DevConf.cz is still growing. This year, we had over 1700 registrations and ~1600 ppl actually showed up. This time, we also know for sure because it was the first edition when we did a registration and check-in. DevConf.cz is growing into a smaller FOSDEM with more focus on open source enterprise technologies and I think it even covers this area better than FOSDEM. The number of talks and workshops was also a bit higher, I think (200-250).
The opening keynote was pretty interesting. Tim Burke, the VP of Red Hat, announced a focus on integration of different Red Hat products and this year he showed it had actual results. People could see a demo of using different Red Hat products from hardware provisioning to deploying an app to OpenShift from JBoss Developer Studio. I hope that we as the desktop team will be able to contribute to this. Fedora Workstation is a great OS for developers and it should be the best OS for developers that want to develop on Red Hat platforms. I’d love us to get to the point where starting to develop with Red Hat technologies is just a matter of a couple of clicks/commands.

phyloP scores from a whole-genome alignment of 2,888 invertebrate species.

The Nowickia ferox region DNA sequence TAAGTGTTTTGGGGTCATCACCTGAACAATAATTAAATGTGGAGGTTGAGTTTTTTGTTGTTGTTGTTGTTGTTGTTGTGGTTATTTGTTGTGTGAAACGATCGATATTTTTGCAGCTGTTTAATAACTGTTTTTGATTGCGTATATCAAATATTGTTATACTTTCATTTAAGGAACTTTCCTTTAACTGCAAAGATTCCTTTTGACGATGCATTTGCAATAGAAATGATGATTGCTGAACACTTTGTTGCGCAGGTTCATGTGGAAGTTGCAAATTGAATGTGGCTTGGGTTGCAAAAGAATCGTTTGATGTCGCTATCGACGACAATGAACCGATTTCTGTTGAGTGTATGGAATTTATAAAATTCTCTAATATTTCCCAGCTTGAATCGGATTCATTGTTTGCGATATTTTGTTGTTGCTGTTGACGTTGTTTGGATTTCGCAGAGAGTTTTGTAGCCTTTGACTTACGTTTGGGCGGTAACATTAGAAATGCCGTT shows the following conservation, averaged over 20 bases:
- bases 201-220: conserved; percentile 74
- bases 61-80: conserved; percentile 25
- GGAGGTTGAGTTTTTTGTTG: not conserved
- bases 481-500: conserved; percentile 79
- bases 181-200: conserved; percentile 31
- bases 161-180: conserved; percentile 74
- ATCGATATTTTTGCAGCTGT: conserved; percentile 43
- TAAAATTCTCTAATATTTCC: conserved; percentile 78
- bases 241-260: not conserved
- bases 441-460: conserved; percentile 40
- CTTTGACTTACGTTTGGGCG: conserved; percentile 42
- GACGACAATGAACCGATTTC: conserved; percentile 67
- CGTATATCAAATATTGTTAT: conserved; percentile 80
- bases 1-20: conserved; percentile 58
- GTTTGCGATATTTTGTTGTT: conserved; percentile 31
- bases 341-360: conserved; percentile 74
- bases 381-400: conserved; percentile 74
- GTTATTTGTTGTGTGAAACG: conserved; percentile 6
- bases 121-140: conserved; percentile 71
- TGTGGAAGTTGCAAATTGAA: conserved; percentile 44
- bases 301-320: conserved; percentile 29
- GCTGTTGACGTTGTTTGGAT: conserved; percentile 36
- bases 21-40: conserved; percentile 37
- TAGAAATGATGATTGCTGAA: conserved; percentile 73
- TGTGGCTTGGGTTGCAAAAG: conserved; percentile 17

Another highlight of the conference was Hans de Goede’s talk “Making Fedora run better on laptops”. Hans announced a new team which is part of the desktop team and which will work on better hardware support in Fedora and RHEL (with the focus on laptops). We will finally have laptop models which will be officially supported!
The desktop track took place on Sunday. I session-chaired it, so I was more or less obliged to watch it all 🙂 Matthias Clasen prepared a very good presentation on Flatpak. His talk and, in fact, the whole track was interrupted when the projector system broke down. Unfortunately it was a failure in one of the main hardware components which couldn’t be fixed immediately. Matthias had to carry on without the projector and I must say that despite all the difficulties he did very well and there was a lot of questions. Meanwhile we managed to get a backup room where we moved the track once Matthias’ talk was over. Unfortunately the room was much smaller and a bit hidden which might have had an impact on attendance. So not so many people had an opportunity to watch another interesting talk – “Fedora Workstation – removing obstacles to success” by Christian Schaller who outlined some of our plans for the official Fedora desktop edition.
The weather during the conference was extraordinarily cold and a new term – devconflu – was invented. But I really enjoyed it, just had to give up FOSDEM for it. I was not up for another DevConf.cz+Red Hat internal meetings+FOSDEM this year.